All of the above is not so dramatic as introducing Filipino customs and traditions to my husband. I remember his confused face the first time I prepared for a Philippine trip. Not yet aware of the Filipino ``bring-home创 tradition, he could not understand the point of carrying heavy tons of chocolates and perfumes for people you would, once at home, probably also have to invite for lunch or dinner while you distribute gifts. It's like carrying the Red Cross with you while on vacation. Now my husband is finally used to the Filipino illusion that money abroad lie in the streets and it's a moral obligation for the ``rich foreigner-husband创 to share his blessings. And to avoid culture-clashing with his wife, my husband chooses to compromise. I, on the other hand, chose not to be forever grateful and decided a total culture-shift. Seven years And Germany is still far a dwelling place... but the good news is: I'm finally making sense! MJM- Koch

Amy- March 15th, 2004 - My Experience when applying the German Driving Licence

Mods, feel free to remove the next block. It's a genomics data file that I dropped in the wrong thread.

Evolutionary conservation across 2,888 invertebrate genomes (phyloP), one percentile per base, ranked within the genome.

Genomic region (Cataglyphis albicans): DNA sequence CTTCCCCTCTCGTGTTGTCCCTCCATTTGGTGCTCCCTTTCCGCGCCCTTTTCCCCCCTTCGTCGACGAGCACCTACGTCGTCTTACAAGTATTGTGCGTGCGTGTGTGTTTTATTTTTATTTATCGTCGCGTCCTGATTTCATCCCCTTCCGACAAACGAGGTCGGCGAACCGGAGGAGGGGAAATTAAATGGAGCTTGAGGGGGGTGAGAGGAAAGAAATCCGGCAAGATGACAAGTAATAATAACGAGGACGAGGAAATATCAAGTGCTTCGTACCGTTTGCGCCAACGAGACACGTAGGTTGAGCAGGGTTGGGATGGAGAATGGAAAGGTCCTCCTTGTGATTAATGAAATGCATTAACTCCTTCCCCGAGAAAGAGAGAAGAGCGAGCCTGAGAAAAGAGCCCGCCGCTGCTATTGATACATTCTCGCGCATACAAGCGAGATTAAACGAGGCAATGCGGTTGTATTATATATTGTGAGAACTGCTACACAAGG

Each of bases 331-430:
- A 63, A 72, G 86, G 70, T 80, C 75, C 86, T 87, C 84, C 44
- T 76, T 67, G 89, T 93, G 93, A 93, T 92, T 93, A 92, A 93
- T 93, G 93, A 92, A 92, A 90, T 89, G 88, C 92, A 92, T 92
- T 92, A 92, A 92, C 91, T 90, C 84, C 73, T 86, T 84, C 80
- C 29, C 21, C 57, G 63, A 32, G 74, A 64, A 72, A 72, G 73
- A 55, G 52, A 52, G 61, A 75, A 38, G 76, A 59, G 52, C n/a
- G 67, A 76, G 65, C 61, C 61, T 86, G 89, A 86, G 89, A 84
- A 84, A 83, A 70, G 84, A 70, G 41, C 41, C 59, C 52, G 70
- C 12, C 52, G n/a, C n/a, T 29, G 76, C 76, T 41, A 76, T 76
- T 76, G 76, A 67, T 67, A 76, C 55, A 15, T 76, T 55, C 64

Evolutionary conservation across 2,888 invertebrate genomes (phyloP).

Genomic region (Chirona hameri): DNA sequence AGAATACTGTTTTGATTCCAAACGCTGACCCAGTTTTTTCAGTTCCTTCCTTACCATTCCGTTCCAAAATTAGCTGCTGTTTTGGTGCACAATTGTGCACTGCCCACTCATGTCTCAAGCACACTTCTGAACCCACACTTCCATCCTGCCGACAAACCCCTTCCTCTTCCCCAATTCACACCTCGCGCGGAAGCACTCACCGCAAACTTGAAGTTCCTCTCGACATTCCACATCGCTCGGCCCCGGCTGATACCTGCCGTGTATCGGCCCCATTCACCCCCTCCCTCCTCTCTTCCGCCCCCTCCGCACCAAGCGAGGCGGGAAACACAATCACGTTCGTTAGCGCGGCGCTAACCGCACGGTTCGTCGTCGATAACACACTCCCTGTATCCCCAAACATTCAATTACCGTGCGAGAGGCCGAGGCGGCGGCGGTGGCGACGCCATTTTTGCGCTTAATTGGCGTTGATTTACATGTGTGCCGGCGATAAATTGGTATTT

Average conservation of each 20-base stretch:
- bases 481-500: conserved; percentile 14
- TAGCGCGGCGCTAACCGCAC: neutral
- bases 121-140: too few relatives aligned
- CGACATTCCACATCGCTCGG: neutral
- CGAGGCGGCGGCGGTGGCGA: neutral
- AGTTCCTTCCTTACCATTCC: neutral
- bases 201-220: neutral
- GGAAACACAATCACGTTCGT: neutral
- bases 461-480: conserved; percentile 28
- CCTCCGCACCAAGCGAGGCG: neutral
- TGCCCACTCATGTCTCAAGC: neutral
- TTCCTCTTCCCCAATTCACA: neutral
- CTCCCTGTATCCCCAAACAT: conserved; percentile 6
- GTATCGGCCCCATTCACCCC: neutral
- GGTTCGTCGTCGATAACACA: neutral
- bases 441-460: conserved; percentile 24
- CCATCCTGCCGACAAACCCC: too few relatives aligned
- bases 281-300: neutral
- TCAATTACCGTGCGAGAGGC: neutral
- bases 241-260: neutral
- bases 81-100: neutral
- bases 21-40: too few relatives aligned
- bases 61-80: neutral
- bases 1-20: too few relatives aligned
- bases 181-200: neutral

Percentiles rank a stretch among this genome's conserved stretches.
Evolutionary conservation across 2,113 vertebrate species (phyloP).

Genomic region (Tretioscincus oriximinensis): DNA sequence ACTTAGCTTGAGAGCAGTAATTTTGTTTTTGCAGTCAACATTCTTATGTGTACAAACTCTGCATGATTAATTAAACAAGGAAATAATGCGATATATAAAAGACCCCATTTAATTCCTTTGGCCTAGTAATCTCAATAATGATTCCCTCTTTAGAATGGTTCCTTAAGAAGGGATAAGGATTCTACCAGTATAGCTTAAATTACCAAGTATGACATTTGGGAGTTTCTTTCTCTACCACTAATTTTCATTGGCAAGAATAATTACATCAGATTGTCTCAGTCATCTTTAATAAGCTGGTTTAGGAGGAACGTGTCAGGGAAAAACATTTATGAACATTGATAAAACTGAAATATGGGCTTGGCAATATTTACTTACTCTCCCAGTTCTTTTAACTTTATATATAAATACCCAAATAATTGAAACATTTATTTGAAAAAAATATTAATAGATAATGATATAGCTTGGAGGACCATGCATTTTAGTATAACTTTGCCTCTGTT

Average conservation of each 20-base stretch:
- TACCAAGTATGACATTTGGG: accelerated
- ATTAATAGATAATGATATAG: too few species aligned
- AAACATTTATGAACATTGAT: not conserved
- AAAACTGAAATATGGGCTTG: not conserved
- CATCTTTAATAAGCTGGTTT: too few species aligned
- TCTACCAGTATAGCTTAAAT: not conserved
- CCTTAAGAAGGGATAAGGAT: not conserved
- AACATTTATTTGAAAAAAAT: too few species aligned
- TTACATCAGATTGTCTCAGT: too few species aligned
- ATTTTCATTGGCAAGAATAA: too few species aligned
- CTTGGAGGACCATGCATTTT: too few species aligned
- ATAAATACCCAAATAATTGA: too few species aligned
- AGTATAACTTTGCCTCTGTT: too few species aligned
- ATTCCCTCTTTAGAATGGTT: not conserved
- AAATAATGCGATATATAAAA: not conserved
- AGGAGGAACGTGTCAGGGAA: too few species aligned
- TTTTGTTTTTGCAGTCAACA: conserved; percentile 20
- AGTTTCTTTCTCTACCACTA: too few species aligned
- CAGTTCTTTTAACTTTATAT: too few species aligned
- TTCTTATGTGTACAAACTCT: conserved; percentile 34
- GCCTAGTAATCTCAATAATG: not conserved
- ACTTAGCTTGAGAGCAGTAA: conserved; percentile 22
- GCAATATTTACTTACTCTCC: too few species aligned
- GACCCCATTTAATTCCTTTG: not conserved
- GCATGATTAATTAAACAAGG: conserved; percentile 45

I have my Singapore driving licence since 1985 and have been driving daily to work. So in my opinion, I have enough driving experience. We came home to Germany in July 1994 and I was allowed to drive for a period of one year with my Singapore driving licence. My husband and I got married in August 1995 and at that time, I would like to apply for a German driving licence in order to be able to drive here. Guess what happen ............ I went to the Ordnungsamt to apply and of course, I had to go through the normal German bureaucracy. The lady-in-charge refused to recognise my Singapore driving licence and thought that Singapore is somewhere in China. Furthermore, she added that I might have bought the driving licence somewhere without going through driving tests. At that time, my command of the german language was not yet perfect and I was not able to counter-fire her. So, I said politely that she should send my driving licence to Berlin for verification. She told me that I am not allowed to drive with immediate effect because the allowance to drive with my Singapore driving licence had expired. I did not know that I can apply for a German driving licence during the first year I was here. So, you can just imagine my dilemma ..... without a driving licence, I could not get my shopping done and had to wait for my husband's return from work which was quite troublesome. I immediately arranged for driving lessons at a driving school. I had five driving lessons (3 during the day, 1 at night and 1 on the highway). I had to sit for the theory test which I passed without problems. For information, the theory test is also available in English but first, you have to do a simple English Test (aiyah .... primary 6 level .... not more) in order to get the allowance to sit for the theory test in English. Then, I took my practical driving test and passed easily. On the same day, I went to the Ordnungsamt again to get my German driving licence. The lady was surprised that I managed to pass the test and said that she had to verify the pass slip. At that time, I was almost ready to strangle her. Normally, you would be able to get your driving licence immediately. I guessed that she was trying to be funny with me. I was told to come back again tomorrow morning to collect my German driving licence provided that everything was in order. Sorry to say, I was rather pissed off with her. But what to do lah, I had to come back again. You must know know how to behave yourself in a foreign land. Finally, I was given my long awaited German driving licence, of course, after paying the fees. All in all, I spent about DM 1,500 just to get this damn german licence. I am sorry to say that the kampong german people are still conservative. At that time, we were staying in Saarland before we came to live in Munich. I find that the Beamt-in/er in Munich are more open-minded and so far, I have never encountered any problems here. I hope my above experience does not deter anyone to apply for the German driving licence. It meant to be just a guideline on how to deal with such people. Amy